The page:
Enzymatic and chemical treatment limits on the controlled solubilization of brewers' spent grain

  • Robertson J
  • Castro-Mariñas L
  • Collins S
 et al. 
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Abstract

The enzymatic hydrolysis of brewers' spent grain (BSG) has been investigated through treatment with commercial carbohydrases and proteases. Resultant residues were then chemically fractionated and delignified. Enzymatic treatments released 25-30% of the BSG mass and yielded precursors suitable for subsequent conversion to potentially value-added products. Controlled chemical fractionation selectively solubilized arabinoxylan but with no differences apparent due to prior enzyme treatment. The loss of non-polysaccharide components during alkali treatment suggests the presence of a high proportion of alkali-soluble lignin. Further delignification of the alkali-insoluble residues and further chemical fractionation released the remaining hemicellulose, to yield a residue which was >90% cellulose. Further knowledge of the properties and interaction between BSG polymers will facilitate an improved enzyme-assisted total deconstruction of BSG and hence the exploitation of its biomass.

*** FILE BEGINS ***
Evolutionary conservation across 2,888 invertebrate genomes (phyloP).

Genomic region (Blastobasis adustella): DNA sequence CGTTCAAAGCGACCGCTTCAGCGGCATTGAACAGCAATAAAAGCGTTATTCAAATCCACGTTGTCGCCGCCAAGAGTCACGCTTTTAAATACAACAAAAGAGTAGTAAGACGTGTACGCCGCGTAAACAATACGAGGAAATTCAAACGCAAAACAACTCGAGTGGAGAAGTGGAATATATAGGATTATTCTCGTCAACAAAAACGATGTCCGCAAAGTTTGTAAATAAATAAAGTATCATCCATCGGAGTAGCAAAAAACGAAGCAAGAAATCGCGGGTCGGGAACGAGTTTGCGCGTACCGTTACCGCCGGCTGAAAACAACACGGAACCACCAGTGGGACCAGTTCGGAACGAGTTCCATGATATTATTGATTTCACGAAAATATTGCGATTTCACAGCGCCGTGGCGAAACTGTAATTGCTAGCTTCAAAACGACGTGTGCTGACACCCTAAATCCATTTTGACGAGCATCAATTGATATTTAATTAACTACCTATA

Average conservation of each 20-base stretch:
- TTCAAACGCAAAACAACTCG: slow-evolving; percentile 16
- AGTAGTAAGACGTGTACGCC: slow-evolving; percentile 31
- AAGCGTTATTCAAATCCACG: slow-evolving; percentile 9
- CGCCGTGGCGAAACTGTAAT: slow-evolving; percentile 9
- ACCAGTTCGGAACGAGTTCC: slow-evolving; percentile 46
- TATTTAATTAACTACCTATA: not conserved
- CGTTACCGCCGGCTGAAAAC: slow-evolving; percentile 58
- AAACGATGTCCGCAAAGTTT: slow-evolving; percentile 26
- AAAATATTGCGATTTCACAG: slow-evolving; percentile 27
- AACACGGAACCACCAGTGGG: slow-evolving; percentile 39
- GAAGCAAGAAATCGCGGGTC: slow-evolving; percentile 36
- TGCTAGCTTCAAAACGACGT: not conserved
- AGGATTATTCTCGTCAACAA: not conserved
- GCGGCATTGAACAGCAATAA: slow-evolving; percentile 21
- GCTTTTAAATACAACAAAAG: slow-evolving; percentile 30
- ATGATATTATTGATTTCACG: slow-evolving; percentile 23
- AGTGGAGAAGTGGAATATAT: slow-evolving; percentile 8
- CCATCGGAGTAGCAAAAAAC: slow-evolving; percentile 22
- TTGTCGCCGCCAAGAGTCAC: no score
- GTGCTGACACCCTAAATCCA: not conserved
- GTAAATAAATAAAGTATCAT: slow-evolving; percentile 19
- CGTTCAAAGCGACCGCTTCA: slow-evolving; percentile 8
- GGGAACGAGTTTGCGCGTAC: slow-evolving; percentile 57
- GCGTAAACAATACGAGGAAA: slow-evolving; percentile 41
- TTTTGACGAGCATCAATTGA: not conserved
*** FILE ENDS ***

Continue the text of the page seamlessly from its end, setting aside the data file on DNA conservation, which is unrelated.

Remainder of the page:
Author-supplied keywords

  • brewers' spent grain
  • digestion
  • enzyme
  • fractionation
  • lignin
  • phenolic acid
  • polysaccharide

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Authors

  • James A. Robertson

  • Luis Castro-Mariñas

  • Samuel R.A. Collins

  • Craig B. Faulds

  • Keith W. Waldron

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